Clarification: Above questions refer to System3 (OS13.1 64bit, UEFI in Legacy mode. On System1 (OS13.2 32bit, “classic” BIOS) there is indeed a /dev/sdb entry, and when the NTFS/ EXT4 partitions were still in place, there were /dev/sdb[12] entries.

You mount partition not drives and there is exactly one partition on the drive. Note that in Linux the drives and partitions are designated with /dev/sdX# where X is the drive letter A,B,C etc and the partitions are numbered 1 onward . Drives are devices where the important partitions lives. They are not mounted. Only MS calls partitions drives.

note this in the gdisk out put you showed for /dev/sdb


Number  Boot  Start Sector   End Sector   Status      Code    1                     1   1953525166   primary     0xEE

Note that there is one large partition we would address it as /dev/sdb1
Gdisk also says that the drive is using legacy partitioning NOT GPT I’d guess it is a MS format. If you plan to re partition this drive you can resize the current partition and add an ext4 partition for use of Linux or you can just use the single partition but you need to TAR the backup from Linux to maintain the permission bits if you use MS formatted partitions to back Linux files.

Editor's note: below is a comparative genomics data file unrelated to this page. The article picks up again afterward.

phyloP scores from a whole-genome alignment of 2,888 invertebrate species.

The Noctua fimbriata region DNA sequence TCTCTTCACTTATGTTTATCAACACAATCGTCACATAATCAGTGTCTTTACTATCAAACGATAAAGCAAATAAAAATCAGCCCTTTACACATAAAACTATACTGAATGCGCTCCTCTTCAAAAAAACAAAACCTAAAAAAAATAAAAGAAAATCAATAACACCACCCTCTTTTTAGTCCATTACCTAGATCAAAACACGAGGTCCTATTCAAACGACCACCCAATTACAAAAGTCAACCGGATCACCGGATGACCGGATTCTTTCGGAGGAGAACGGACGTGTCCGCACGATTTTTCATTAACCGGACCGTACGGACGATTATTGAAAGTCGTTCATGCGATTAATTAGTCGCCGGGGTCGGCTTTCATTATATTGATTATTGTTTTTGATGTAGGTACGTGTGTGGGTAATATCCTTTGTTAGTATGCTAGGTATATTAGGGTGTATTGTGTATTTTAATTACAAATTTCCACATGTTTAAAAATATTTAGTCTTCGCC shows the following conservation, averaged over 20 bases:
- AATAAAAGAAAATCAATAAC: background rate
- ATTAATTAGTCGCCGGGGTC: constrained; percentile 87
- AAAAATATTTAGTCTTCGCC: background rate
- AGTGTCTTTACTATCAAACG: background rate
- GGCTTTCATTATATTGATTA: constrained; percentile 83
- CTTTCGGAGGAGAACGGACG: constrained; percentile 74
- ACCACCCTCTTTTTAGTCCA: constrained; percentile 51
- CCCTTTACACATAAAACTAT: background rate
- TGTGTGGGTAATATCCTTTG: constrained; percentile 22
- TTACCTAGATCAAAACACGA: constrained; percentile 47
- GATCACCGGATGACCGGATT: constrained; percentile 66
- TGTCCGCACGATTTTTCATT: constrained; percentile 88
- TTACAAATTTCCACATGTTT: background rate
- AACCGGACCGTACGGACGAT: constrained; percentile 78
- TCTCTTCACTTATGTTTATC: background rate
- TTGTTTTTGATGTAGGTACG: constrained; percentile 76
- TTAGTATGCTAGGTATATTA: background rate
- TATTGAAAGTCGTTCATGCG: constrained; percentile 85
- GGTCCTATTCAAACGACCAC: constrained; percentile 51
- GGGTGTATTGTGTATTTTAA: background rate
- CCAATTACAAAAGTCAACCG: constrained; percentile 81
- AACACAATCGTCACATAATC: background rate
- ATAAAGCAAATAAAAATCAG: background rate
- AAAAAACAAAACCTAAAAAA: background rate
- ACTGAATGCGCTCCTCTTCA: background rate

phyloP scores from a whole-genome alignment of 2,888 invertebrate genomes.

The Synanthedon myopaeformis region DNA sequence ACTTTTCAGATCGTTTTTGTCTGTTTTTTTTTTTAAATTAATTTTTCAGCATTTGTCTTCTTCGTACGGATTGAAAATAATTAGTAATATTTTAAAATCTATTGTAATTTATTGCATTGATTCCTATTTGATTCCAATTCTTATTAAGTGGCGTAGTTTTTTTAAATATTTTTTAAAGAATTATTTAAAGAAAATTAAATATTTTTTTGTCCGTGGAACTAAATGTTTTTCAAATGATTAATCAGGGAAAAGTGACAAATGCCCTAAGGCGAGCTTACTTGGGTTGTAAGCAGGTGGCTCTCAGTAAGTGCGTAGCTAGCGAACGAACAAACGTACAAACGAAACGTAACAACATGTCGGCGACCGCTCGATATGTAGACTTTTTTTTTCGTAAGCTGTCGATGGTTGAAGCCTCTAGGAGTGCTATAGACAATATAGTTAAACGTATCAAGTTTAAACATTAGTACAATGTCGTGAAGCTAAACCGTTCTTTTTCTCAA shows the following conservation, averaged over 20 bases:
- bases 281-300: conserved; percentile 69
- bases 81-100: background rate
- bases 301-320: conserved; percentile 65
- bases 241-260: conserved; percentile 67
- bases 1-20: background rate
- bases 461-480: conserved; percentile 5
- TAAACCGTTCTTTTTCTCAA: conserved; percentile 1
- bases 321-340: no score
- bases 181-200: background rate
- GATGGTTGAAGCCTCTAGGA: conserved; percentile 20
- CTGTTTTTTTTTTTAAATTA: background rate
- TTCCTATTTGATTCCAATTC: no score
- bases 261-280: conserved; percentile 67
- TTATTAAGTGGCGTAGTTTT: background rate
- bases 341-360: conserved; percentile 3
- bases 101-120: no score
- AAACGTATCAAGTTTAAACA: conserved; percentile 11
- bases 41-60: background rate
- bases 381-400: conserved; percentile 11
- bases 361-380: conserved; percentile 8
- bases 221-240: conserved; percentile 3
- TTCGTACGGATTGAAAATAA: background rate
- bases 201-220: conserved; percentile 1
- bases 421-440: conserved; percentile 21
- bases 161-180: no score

To change to GPT I’d recommend a full wipe including the first track because hybrid partitioning can get messy

Thank you, gogalthorp, for your remarks. The little I understand about partitions, I got this part.

But that is exactly the reason why I am very confused and see a discrepancy here. On the “working” Linux system (OS13.2 32bit, “classic” BIOS) I do see a /dev/sdb, but no /dev/sdb1 or higher. Well, okay - as described earlier, all partitions were removed (as best as I could) so I do not expect any /dev/sdb#. On the other hand, ‘gdisk - Expert command - o (print protective MBR data)’ says,


Disk size is 1953525167 sectors (931.5 GiB)
MBR disk identifier: 0x00000000
MBR partitions:

Number  Boot  Start Sector   End Sector   Status      Code
   1                     1   1953525166   primary     0xEE

But if this means there is a partition, where is it mounted, how can I save data to it etc.? Then again, ‘gdisk - Expert command - p (print the partition table)’ says,


Expert command (? for help): p
Disk /dev/sdb: 1953525167 sectors, 931.5 GiB